The Northwestern Mock Trial team hosted its annual “Mock at the Rock” tournament in early November, inviting teams from around the country to compete on Northwestern’s campus.
Of course, the team couldn’t host an event called “Mock at the Rock” without actually painting the Rock. But before they made their mark on campus, they had to decide: Where would they even get the supplies?
Since students started painting the Rock in the 1940s, it’s become one of Northwestern’s most famous traditions.
For many groups, ARTica Studios is the easiest choice. Located under Norris University Center, ARTica offers a $99 rock painting kit, which includes 1 gallon of base paint, 3 quarts of supplemental paint and a variety of brushes and rollers.
The studio requires groups to book at least 72 hours in advance and offers only a small selection of paint colors. However, due to the preassembled nature of the kit and its proximity to the Rock, it’s a convenient option.
“I think it's a really nice way for student groups to avoid having to purchase all these products themselves,” ARTica student supervisor Jane Clarke said. “ARTica can provide for them and help facilitate the iconic rock symbol.”
This convenience factor convinced the Mock Trial team to go with ARTica, according to social executive Vivian Bui.
“I can't imagine how we would have lugged all that paint from the hardware store to the campus,” Bui said.
However, the provided paint wasn’t enough, forcing the team to buy additional quarts at $10 a pop.
“It was just an unexpected cost, because we thought that that kit would have everything that we needed in one go,” she said.
It’s worth noting that’s not a universal experience. ARTica student supervisor Laila Robinson said many groups don’t even use more than half of the provided paint. Willard Residential College treasurer Jonas Blum said that the kit had enough paint when his dorm painted the Rock.
However, Blum said Willard didn’t have a choice. According to Blum and other Willard organizers, the Residential Experience Team asked residential colleges to use ARTica if they were planning to paint the Rock. Clarke and Robinson were both unaware of such requests, and the Residential Experience Team did not respond to a request for comment.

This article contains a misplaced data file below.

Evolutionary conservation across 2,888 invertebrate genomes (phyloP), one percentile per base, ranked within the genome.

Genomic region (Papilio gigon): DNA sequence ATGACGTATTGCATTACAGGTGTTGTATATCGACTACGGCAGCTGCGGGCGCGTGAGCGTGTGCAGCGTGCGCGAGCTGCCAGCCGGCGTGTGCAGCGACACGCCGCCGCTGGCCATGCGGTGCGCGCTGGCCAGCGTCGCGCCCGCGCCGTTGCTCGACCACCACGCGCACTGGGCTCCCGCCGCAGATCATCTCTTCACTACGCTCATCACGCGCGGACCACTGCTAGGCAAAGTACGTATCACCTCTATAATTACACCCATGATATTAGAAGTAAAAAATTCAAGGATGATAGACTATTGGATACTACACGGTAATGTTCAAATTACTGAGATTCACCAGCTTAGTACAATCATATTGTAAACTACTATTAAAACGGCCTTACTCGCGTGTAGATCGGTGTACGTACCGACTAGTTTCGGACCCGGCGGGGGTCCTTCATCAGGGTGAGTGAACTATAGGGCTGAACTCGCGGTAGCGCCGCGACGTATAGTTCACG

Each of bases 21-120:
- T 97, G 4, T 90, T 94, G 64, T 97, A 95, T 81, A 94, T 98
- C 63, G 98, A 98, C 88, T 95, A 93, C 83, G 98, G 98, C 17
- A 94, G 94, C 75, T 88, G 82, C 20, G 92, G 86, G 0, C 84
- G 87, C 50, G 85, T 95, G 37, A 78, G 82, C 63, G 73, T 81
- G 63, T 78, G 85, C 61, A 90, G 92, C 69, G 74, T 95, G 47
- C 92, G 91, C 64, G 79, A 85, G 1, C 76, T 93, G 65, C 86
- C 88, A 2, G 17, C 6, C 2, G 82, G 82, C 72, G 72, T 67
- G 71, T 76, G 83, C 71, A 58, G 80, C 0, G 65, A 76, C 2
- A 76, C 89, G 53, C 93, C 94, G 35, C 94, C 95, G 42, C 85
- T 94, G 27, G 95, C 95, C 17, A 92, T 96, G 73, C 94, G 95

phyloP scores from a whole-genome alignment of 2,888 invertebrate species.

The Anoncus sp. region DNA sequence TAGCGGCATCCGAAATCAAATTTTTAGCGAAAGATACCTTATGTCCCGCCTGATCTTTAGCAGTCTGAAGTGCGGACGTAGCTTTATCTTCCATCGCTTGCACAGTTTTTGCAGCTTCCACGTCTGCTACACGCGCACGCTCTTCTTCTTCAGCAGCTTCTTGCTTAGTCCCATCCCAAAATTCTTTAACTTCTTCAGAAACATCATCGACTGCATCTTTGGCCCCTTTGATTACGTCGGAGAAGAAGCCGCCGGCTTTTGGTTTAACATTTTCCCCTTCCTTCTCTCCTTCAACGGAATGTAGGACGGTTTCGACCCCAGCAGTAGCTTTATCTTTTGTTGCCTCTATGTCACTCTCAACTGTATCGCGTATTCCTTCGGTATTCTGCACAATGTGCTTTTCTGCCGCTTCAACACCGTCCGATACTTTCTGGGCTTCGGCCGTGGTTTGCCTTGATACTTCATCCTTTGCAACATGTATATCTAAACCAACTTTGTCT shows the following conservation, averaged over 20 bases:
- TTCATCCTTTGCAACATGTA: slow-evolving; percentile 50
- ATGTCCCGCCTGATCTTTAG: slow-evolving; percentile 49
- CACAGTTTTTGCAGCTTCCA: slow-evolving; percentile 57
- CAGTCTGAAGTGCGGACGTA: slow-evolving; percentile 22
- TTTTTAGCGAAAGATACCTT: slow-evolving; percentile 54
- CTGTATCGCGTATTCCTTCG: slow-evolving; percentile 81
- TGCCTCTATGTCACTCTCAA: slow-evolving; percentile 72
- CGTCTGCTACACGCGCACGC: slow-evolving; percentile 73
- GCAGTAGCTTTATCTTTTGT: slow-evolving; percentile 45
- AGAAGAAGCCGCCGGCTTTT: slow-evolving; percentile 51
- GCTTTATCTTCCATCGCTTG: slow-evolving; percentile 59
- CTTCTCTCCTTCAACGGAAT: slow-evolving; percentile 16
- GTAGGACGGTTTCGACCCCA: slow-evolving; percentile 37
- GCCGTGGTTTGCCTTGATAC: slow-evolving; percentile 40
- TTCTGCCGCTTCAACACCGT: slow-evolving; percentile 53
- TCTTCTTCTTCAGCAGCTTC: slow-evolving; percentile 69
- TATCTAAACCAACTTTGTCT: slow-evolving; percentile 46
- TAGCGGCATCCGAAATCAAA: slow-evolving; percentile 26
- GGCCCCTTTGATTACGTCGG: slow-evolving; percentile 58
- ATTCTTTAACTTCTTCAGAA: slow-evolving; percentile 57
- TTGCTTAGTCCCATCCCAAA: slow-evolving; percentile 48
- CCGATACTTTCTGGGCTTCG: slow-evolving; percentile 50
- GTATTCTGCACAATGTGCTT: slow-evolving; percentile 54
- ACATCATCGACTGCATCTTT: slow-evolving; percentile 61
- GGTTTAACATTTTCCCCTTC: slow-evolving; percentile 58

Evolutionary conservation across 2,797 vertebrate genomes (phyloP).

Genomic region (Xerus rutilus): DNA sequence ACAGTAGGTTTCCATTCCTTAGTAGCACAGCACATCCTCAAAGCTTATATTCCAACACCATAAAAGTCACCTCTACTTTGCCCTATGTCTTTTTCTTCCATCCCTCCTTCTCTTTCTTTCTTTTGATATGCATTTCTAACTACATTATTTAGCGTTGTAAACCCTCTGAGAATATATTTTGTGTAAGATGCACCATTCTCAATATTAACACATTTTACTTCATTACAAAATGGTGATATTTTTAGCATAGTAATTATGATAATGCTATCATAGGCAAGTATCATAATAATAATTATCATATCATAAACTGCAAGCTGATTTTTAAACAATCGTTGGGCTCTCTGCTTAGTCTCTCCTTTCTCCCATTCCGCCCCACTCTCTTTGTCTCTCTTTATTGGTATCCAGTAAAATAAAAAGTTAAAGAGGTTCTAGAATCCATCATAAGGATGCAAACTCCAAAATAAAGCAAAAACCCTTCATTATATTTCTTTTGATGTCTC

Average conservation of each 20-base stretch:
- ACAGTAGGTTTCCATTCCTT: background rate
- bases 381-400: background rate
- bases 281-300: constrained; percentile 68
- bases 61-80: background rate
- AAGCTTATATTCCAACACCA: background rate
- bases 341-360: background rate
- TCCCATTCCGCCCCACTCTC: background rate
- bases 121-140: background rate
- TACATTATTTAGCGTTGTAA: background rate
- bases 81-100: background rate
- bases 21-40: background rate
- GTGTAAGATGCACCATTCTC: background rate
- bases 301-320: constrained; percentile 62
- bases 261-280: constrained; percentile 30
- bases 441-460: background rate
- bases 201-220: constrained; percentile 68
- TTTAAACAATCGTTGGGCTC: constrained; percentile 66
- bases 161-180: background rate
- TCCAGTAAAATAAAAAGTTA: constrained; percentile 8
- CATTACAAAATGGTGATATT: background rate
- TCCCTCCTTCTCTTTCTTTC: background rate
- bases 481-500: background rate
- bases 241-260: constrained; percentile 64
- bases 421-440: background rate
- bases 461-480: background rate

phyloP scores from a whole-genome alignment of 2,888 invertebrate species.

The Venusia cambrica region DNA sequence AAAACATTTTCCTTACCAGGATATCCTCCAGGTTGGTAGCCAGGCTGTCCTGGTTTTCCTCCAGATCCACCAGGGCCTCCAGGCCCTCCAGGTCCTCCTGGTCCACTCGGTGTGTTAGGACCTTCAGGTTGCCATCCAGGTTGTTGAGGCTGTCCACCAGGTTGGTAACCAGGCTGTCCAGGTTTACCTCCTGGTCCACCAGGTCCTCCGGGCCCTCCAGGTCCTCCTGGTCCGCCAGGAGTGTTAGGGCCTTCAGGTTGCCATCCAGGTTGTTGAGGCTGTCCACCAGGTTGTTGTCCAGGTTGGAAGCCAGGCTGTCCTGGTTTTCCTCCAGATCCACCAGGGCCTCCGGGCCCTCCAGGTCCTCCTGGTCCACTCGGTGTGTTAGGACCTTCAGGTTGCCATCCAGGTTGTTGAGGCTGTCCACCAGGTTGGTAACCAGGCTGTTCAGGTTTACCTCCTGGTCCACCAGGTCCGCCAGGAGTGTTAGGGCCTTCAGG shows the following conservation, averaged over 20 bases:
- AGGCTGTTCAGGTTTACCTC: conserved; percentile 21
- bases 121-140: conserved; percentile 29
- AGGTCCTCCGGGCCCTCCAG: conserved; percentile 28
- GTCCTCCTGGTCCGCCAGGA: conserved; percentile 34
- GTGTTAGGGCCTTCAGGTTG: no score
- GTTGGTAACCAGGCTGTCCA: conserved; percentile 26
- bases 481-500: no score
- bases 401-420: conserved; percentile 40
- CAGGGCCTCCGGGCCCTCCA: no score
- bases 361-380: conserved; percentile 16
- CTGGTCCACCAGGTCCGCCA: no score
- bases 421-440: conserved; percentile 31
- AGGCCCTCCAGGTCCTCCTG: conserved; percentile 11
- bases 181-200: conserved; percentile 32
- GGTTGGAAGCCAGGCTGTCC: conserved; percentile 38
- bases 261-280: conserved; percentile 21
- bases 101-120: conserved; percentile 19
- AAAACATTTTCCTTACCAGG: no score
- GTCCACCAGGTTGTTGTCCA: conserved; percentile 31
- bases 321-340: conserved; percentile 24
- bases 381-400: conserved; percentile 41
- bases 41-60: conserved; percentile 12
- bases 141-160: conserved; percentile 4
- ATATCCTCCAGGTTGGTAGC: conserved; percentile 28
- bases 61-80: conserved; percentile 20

Robinson estimates that only 25% of all rock painting groups use ARTica.
“Sometimes I don't know if people know that ARTica exists,” Robinson said. “A lot of the times when I'm sitting down here, people come down and they're like ‘Oh, I've never seen this space before. What do you guys do?’”
As for those who prefer to skip ARTica’s kit, there are more do-it-yourself options such as Blick Art Supplies and Ace Hardware. Both are less than a 20-minute walk from the Rock.
Choosing to buy your own materials allows for much more flexibility in color choice and time, but also much greater variance in costs. At Blick, an equivalent amount of paint can cost anywhere from $70 to $105, and that’s before factoring in the costs of brushes. Ace Hardware can be even more costly, especially if groups are looking for non-acrylic paints.
But for groups unsure of when they want to paint the Rock, or who already have some materials, these art stores can help save time and money.
Groups can also use a mixed approach. The Mock Trial team bought materials independently in 2022 and with ARTica in 2023, but Bui recommended groups use a combination of the two.
Painting the Rock is never a completely smooth experience. The Mock Trial team almost painted at the same time as another group, and Willard had to guard for 25 hours due to daylight saving time. But with some preparation and planning, groups can focus less on the procedure behind the painting and more on joining the Northwestern tradition.
Editor’s note, Feb. 6, 2024: A previous version of this article credited Jonas Blum as Willard's social chair, but he is the treasurer. North by Northwestern regrets the error.